If a member commits only a slight breach of order – such as addressing another member instead of the chair in debate, or, in a single instance, failing to confine his remarks to the merits of the pending question – the chair simply raps lightly, points out the fault, and advises the member to avoid it. The member can continue speaking if he commits no further breaches. RONR (11th ed.), p. 645 ll. 21 - 28
When a member thinks that the rules of the assembly are being violated, s/he can make a Point of Order (or “raise a question of order” as it is sometimes expressed), thereby calling upon the chair for a ruling and an enforcement of the regular rules. RONR (11th ed.), p. 247 ll. 1- 7
When a point of order is raised, the chair must stop the speaker or stop the process of the meeting and deal with the point of order immediately. RONR (11th ed.), p. 249 ll. 32 - 35
If the offense is more serious as when a member repeatedly questions the motives of other members whom he mentions by name, or persists in speaking on completely irrelevant matters in debate – the chair or any other member can “call the member to order”. RONR (11th ed.), p. 645 - 646 ll. 30 - 4
The chair should clearly state the breach involved and put the question to the assembly: “Shall the member be allowed to continue speaking?” This question is undebatable. RONR (11th ed.). pp. 645 - 646 ll. 22 – 15.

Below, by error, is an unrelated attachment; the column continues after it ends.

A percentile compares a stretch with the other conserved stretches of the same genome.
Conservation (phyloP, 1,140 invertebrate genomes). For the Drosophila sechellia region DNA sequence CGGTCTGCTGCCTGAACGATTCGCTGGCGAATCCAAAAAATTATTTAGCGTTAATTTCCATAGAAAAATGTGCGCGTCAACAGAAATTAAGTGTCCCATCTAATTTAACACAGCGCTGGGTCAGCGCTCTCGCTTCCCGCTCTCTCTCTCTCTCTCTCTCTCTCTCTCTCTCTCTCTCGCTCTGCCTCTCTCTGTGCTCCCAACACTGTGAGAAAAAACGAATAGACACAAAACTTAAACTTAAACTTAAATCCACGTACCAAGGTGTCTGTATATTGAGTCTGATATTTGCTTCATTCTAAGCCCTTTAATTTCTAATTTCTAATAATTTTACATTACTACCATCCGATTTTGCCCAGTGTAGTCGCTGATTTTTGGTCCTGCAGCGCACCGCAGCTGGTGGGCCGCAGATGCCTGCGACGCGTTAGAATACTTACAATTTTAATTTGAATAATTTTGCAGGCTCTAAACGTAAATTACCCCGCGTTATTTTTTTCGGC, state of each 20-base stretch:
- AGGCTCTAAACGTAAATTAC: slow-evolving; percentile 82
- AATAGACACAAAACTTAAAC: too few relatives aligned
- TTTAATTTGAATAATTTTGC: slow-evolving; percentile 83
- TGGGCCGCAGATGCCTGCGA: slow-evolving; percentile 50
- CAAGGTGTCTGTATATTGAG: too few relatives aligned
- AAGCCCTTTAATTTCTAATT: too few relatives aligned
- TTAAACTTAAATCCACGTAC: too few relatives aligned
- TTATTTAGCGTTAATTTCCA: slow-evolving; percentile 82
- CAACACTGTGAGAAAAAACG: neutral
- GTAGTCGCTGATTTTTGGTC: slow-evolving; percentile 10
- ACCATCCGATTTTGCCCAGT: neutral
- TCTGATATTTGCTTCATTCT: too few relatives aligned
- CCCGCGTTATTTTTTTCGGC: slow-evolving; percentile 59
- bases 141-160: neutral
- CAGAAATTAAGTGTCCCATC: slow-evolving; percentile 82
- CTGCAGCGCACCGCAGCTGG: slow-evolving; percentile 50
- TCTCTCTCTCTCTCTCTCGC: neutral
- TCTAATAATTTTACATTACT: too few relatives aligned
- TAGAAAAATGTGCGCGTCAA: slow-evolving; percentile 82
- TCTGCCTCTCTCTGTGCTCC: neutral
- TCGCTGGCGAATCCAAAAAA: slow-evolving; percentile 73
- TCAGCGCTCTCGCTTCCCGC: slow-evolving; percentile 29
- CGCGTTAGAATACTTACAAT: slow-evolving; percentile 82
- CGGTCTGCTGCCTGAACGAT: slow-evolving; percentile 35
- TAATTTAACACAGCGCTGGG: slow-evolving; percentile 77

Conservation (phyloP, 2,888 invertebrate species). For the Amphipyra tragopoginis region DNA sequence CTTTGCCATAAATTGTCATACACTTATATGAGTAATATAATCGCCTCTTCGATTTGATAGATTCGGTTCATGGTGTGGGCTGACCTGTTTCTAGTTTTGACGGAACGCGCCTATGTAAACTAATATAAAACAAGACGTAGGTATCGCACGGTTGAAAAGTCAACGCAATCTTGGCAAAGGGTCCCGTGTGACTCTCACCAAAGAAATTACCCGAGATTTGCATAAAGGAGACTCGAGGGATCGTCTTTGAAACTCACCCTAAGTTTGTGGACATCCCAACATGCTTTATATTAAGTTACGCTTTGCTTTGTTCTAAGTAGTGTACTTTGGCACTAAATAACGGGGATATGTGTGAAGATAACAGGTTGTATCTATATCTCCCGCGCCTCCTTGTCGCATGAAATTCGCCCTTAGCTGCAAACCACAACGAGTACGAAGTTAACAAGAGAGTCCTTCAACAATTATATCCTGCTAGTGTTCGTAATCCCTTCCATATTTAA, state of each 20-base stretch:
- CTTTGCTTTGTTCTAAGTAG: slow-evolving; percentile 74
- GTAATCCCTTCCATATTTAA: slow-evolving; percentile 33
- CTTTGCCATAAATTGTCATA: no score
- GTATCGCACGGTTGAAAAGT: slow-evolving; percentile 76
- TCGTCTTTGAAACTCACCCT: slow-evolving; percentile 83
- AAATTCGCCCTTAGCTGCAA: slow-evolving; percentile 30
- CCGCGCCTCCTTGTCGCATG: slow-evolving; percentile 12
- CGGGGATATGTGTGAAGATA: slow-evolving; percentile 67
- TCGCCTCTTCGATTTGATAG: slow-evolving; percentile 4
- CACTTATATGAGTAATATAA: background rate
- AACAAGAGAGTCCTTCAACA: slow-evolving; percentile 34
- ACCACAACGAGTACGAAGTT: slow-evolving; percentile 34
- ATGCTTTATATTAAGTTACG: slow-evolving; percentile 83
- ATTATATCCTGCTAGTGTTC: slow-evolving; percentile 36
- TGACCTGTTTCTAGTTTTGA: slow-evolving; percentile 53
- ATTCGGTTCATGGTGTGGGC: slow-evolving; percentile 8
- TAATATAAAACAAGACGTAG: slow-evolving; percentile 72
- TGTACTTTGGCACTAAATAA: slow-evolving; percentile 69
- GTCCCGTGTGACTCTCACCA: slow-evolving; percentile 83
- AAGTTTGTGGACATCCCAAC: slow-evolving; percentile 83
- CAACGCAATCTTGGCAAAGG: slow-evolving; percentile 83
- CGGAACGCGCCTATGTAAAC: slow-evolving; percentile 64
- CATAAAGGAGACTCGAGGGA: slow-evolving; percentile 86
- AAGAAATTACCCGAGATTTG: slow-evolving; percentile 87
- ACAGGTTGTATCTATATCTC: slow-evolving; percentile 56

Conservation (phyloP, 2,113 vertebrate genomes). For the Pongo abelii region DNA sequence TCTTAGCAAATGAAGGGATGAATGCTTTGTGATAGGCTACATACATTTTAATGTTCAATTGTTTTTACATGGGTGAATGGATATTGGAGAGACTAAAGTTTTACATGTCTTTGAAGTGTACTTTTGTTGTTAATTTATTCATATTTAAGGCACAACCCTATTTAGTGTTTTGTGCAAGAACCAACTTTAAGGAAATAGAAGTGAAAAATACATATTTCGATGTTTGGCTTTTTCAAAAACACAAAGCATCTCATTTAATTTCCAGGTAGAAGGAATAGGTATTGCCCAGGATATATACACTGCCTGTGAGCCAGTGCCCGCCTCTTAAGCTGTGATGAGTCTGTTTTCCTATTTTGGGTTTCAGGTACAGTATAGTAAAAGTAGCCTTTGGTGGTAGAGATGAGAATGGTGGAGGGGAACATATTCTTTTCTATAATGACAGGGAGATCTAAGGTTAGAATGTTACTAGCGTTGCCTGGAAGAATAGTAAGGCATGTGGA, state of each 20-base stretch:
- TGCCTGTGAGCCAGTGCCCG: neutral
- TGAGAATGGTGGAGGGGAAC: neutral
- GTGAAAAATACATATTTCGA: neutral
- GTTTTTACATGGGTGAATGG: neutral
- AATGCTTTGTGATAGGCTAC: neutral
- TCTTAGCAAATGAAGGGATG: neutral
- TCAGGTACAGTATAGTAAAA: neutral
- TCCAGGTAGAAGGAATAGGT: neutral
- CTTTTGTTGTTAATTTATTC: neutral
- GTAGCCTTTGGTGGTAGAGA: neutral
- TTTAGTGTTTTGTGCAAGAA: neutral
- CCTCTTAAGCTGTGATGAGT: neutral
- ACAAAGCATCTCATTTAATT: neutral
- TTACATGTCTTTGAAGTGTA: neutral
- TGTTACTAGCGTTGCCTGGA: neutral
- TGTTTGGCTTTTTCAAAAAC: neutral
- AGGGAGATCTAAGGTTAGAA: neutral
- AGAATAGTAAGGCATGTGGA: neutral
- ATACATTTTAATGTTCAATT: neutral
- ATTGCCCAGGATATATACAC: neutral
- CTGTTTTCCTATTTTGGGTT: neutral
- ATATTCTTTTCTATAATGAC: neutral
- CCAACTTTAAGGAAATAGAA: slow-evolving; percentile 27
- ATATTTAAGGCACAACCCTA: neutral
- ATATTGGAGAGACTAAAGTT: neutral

Raise a Question of Privilege. If a pressing situation is affecting a right or privilege of the assembly or of an individual member (for example, noise, inadequate ventilation, introduction of a confidential subject in the in the presence of guests, etc.), a member can Raise a Question of Privilege, which permits him/her to interrupt pending business to state an urgent request or motion. If the matter is not simple enough to be taken care of informally, the chair then makes a ruling as to whether it is admitted as a question of privilege and whether it requires consideration before the pending business is resumed. RONR (11th ed.). P.67, ll. 22-32.